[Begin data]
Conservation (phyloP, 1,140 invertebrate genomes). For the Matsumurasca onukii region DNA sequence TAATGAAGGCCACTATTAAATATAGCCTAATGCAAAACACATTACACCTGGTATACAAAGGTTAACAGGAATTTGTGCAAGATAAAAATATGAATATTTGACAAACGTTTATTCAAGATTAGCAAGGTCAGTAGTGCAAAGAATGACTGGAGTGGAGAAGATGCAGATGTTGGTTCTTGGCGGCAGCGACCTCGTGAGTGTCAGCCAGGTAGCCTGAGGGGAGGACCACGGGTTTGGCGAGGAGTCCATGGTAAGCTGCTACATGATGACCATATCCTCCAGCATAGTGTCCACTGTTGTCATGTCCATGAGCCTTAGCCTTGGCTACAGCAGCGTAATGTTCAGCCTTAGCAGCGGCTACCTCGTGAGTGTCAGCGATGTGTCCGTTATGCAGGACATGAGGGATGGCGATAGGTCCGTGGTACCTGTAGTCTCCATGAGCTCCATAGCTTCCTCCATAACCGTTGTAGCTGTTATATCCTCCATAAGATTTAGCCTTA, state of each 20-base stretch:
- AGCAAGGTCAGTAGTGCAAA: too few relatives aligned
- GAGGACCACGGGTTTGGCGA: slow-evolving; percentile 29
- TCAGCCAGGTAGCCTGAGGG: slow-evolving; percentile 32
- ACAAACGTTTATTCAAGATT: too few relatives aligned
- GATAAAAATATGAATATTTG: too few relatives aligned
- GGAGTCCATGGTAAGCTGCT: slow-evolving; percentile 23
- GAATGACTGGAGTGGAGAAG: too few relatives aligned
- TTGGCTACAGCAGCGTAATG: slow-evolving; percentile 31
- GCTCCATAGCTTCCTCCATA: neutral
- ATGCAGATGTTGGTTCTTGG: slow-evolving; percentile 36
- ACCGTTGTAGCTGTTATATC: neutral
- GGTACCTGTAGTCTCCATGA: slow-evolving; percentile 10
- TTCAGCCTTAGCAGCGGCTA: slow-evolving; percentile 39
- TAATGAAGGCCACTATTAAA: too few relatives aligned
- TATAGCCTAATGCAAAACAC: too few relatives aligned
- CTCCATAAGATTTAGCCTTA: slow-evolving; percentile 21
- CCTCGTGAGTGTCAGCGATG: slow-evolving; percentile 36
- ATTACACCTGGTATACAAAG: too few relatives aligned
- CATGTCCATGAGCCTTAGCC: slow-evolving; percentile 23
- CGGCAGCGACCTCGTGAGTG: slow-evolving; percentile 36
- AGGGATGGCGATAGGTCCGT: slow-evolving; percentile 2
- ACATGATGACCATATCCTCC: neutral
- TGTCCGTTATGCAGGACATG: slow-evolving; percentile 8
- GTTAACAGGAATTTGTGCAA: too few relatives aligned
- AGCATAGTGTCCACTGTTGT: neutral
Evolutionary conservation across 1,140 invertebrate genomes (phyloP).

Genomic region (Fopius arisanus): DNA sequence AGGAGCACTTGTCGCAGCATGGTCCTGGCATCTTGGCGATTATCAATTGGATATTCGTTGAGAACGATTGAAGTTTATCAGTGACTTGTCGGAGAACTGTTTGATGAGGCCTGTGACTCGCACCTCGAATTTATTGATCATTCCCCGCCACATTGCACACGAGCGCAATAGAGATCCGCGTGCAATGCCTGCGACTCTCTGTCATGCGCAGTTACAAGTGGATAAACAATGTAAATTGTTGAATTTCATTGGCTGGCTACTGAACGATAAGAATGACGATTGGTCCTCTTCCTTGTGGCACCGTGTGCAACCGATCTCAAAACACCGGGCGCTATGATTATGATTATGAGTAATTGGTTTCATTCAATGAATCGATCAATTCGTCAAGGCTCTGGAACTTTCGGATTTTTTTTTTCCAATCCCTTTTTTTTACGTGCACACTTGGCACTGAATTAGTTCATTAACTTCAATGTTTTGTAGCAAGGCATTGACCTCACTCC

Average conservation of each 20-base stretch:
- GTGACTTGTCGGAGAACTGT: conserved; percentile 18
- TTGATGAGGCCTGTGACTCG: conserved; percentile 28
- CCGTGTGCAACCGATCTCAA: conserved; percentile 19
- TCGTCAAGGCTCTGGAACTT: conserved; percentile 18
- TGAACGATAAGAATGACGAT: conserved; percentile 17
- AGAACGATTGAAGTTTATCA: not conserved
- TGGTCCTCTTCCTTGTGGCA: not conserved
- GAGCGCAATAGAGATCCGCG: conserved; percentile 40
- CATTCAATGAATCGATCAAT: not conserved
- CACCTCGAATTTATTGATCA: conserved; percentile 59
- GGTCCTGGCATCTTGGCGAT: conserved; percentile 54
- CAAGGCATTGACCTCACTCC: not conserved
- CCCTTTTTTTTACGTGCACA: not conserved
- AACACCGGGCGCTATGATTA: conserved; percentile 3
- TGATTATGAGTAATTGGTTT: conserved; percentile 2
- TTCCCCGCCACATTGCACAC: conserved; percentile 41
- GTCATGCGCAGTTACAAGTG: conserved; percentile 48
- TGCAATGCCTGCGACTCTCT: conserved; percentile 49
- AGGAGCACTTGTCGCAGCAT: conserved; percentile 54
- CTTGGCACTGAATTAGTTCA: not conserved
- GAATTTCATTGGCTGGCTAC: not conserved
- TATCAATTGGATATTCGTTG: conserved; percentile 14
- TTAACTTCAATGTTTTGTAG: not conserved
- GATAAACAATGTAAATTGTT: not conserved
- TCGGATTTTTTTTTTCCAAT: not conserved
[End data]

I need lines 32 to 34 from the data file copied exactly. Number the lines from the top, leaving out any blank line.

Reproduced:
- CCGTGTGCAACCGATCTCAA: conserved; percentile 19
- TCGTCAAGGCTCTGGAACTT: conserved; percentile 18
- TGAACGATAAGAATGACGAT: conserved; percentile 17